Trade is one of the most important sectors of the economy of the Bronze Age and is connected with the development of navigation in the Aegean toward the beginning of the 3rd millenium BC. The development of marine trade is attributed to the need of finding raw manufacturing materials (obsidian, metals), of acquiring expertise and of promoting exchangeable agricultural and manufactured products. The finds from settlements and cemeteries indicate clearly the basically Aegean character of trade and contribute to the diagnosis of dense regional or extensive trading networks, and to that of the intensiveness of the cultural contacts during the different periods of the Bronze Age.

The seamen from the Cyclades play a primary role in the transit trade of the prehistoric Aegean, as the Cyclades constitute the water bridge that connects mainland Greece with Asia Minor and the north Aegean with the south and Crete. Small fleet of dug-out canoes, rowing boats, cross the Aegean in the 3rd millenium BC transporting raw materials from the mines of Melos (obsidian) and the ore mines of the west Cyclades, pigments (azurite, malachite), bone tubes, marble statuettes and vases, silver jewellery, pottery (frying pans), etc. The control of production and distribution of the goods is expressed with the use of variform seals that are found in most settlements of this period. In the second half of the 3rd millenium BC very intensive contacts between the islands of the northeastern Aegean, the Cyclades and the eastern coasts of south Greece are observed. These are extended, beyond metalworking, to other cultural fields (ideology, prestige goods, architecture) and reflect both the economic prosperity and the new social structure of the Aegean communities. During this period, the so-called "international spirit" dominates!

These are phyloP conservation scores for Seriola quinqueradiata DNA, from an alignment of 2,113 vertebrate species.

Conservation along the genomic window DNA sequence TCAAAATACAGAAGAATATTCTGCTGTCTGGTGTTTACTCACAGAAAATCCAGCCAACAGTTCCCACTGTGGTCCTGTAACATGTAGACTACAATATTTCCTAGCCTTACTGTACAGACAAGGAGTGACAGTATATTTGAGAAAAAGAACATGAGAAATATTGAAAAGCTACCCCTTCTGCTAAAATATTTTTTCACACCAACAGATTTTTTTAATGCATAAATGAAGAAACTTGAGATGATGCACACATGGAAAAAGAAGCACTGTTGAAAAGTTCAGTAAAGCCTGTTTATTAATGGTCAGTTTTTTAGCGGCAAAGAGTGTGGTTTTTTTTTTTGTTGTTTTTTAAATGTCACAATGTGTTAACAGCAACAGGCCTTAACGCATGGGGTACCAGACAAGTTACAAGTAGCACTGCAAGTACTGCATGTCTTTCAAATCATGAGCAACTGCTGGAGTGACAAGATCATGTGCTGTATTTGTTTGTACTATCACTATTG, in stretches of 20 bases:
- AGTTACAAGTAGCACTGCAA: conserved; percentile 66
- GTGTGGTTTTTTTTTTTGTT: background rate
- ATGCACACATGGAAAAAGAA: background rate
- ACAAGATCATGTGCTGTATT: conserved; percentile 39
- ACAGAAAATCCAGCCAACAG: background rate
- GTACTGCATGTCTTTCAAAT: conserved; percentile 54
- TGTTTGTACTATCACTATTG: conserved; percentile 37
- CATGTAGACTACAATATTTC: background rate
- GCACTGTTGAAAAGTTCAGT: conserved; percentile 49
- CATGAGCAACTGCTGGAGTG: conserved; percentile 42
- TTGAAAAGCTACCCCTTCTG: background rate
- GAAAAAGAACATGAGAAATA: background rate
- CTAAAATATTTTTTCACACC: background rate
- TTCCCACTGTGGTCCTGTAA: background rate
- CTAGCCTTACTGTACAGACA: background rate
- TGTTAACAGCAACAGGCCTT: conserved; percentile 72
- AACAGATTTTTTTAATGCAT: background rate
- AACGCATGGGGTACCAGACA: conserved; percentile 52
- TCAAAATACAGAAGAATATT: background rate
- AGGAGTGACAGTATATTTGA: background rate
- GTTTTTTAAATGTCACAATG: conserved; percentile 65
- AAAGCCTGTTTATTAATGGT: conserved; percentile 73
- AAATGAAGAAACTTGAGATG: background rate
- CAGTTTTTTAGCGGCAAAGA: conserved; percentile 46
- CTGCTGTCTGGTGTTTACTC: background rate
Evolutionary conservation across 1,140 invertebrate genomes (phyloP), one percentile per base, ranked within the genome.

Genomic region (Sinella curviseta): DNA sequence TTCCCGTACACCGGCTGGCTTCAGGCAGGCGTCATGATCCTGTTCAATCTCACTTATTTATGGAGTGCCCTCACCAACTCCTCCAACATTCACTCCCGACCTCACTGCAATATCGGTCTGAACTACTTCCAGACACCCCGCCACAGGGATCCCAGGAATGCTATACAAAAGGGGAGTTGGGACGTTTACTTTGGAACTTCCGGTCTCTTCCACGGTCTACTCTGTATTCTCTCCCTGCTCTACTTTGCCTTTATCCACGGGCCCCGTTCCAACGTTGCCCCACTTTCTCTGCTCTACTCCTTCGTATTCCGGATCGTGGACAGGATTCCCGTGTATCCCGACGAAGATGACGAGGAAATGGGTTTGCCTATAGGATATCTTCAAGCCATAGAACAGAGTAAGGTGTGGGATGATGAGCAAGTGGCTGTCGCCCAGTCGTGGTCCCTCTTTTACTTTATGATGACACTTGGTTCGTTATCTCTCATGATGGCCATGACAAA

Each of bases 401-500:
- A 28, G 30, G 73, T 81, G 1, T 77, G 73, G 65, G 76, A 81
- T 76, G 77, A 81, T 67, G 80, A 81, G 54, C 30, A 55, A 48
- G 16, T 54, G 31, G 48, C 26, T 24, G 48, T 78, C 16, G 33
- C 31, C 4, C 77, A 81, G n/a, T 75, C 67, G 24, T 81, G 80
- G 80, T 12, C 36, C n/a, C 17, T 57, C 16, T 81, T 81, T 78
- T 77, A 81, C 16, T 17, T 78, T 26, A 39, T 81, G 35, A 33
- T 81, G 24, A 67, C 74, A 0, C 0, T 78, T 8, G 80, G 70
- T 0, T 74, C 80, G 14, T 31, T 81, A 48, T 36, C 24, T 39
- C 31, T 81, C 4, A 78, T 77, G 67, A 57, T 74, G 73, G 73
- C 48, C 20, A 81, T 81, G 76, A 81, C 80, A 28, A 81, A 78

In the Middle Bronze Age, Minoan Crete has a prevalent position in the Aegean marine trade. The Cyclades cooperate with Crete thus ensuring the economic affluence of the Middle Cycladic towns (Agia Irini, Phylakopi, Akrotiri). The quest for new metal sources in central and eastern Macedonia, Thasos and the southeastern Balkans leads the Minoans to the north Aegean (Samothrace, Lemnos). In the same period, the Cyclades inaugurate their contacts with mainland Greece and a little before the middle of the 2nd millenium BC, the Cycladic and Minoan spirit seems to have penetrated in the rising Mycenaean culture (Grave Circles of Mycenae).

After the great destruction of Akrotiri (1628 BC) which brought about losses to the Cycladic fleet, now composed of sailing ships, particularly after the enfeeblement of Minoan Crete, around 1450 BC, the Cyclades go along with Mycenaean Greece in marine trade. The expansion of Mycenaean domination in Crete, the Cyclades and the south Aegean islands in the second half of the 2nd millenium BC is expressed in settlement architecture (megara, sanctuaries) and in funerary architecture, in the burial customs (swords as grave goods), in fortifications (Cyclopean walls) in the figurines and the pottery of the islands.

Skyros. Stirrup amphoriskos with ship.
Late Helladic IIIC.
Poliochni. Early Bronze Age seals.